Upward Trend in Ethical Investing in the UK, More than Philanthropic Investment


At the EGA Retreat this year, we had a concurrent session about university endowments invested in the coal industry. Andy Behar, CEO of As You Sow Foundation, and Ellen Dorsey, Executive Director of Wallace Global Fund, led a fantastic skit with two students working to change their universities’ investment portfolios to be greener and more socially responsible.

The students were specifically working to change their universities’ investments from the coal industry, which of late has often been a poor choice of investment even from a profits standpoint, to investments in the green energy market, a greener, more socially responsible choice of investment for the student’s futures. The students, running into many challenges with their schools’ endowment fund managers, university chancellors, principles, and boards, were glad to have Foundation support in this new mission.

The students and foundations in this session provided an excellent example for this field, in which foundations could potentially have major impact in line with their overarching missions and goals: ethical investing. There have been ethical investment options available to investors for quite some time, and as shown in The Environmental Grantmakers Association’s 2008 publication, “Investing for Impact: A Snapshot of EGA Members’ Leveraged Investment Strategies,” EGA members have been aware of and involved in ethical investing for years. Only recently, however, has ethical investing gained momentum as a movement, with many different actors getting involved, opening a new door for foundation involvement as well.

According to research conducted in light of Ethical Investment Week in the UK, which just ended on Friday (10/20/12), there is a growing interest in ethical investments that is part of a broader movement to build partnerships toward positive social change. In fact, half of investors across a spread of industries now say that they want ethical investments to be part of their portfolio.

However, one reason ethical investing has been so slow in its emergence is the question of profitability. So, even if the desire is there to invest in more socially responsible markets, will investors actually be able to garner profit with these new ethical investment decisions, making this upward trend of socially responsible investing a sustainable and even growing market?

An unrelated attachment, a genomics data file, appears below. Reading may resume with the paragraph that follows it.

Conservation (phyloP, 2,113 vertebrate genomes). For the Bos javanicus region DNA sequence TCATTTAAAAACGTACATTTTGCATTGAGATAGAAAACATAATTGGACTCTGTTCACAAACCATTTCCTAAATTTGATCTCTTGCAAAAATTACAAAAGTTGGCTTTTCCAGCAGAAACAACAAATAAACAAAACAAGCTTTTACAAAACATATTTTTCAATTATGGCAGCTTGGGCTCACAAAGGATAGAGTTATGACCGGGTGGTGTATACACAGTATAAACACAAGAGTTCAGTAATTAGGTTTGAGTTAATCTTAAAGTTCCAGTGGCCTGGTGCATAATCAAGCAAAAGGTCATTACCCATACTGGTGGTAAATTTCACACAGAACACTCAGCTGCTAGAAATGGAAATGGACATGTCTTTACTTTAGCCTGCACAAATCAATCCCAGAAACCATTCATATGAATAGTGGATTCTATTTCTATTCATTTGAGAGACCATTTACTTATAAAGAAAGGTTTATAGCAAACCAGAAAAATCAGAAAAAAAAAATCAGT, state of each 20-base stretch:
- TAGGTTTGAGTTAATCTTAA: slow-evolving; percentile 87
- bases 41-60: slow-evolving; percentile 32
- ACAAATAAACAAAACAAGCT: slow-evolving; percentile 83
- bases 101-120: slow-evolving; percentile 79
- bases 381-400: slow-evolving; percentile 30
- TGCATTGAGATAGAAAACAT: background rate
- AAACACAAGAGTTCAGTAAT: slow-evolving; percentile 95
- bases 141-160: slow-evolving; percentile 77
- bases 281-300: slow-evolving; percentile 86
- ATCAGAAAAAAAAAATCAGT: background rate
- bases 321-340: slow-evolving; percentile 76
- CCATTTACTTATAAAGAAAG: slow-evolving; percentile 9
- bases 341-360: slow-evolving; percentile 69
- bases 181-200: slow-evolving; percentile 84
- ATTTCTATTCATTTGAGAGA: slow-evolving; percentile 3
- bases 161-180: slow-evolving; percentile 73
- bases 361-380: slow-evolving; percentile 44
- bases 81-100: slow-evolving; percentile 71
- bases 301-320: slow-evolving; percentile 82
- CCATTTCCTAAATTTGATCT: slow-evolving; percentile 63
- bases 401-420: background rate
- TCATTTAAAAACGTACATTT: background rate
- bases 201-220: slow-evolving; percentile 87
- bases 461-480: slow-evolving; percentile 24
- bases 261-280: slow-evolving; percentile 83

Well research for Ethical Investment Week actually shows that not only are these ethical investments keeping up with much of the mainstream market, some are actually well surpassing the standard expectations and proving to be better choices for their investors. The UK ethical investments market is steadily growing, with 11 billion pounds currently invested in the green and ethical investments market – 4 billion more pounds than 10 years ago.

The shift in ethical investing includes a multitude of types of investors, including charities, philanthropic organizations and socially responsible corporations that want to invest in ethical and profitable markets. This shift gained some substantial momentum after some of the recent banking scandals and continues to gain momentum, as Corporate Social Responsibility (CSR) becomes a more prevalent force. Philanthropy – Foundations’ own investment portfolios - is also joining the movement in the UK, as major donors put more focus on giving today.

So what does this upward trend in ethical investing show? It shows that a more aware, socially alert public attitude in the UK is leading to positive social changes. Businesses are either in the same mindset or are responding to this attitude change. Regardless, it’s good news for the future of ethical investing, for making profits with positive social impacts rather than harmful ones, and for society at large. Foundations can play a role by changing their own portfolios as well as by encouraging more ethical investing of other organizations, such as universities’ and corporations that are interested in taking on more socially responsible roles.

 Consulted works: http://www.xperedon.com/news_1812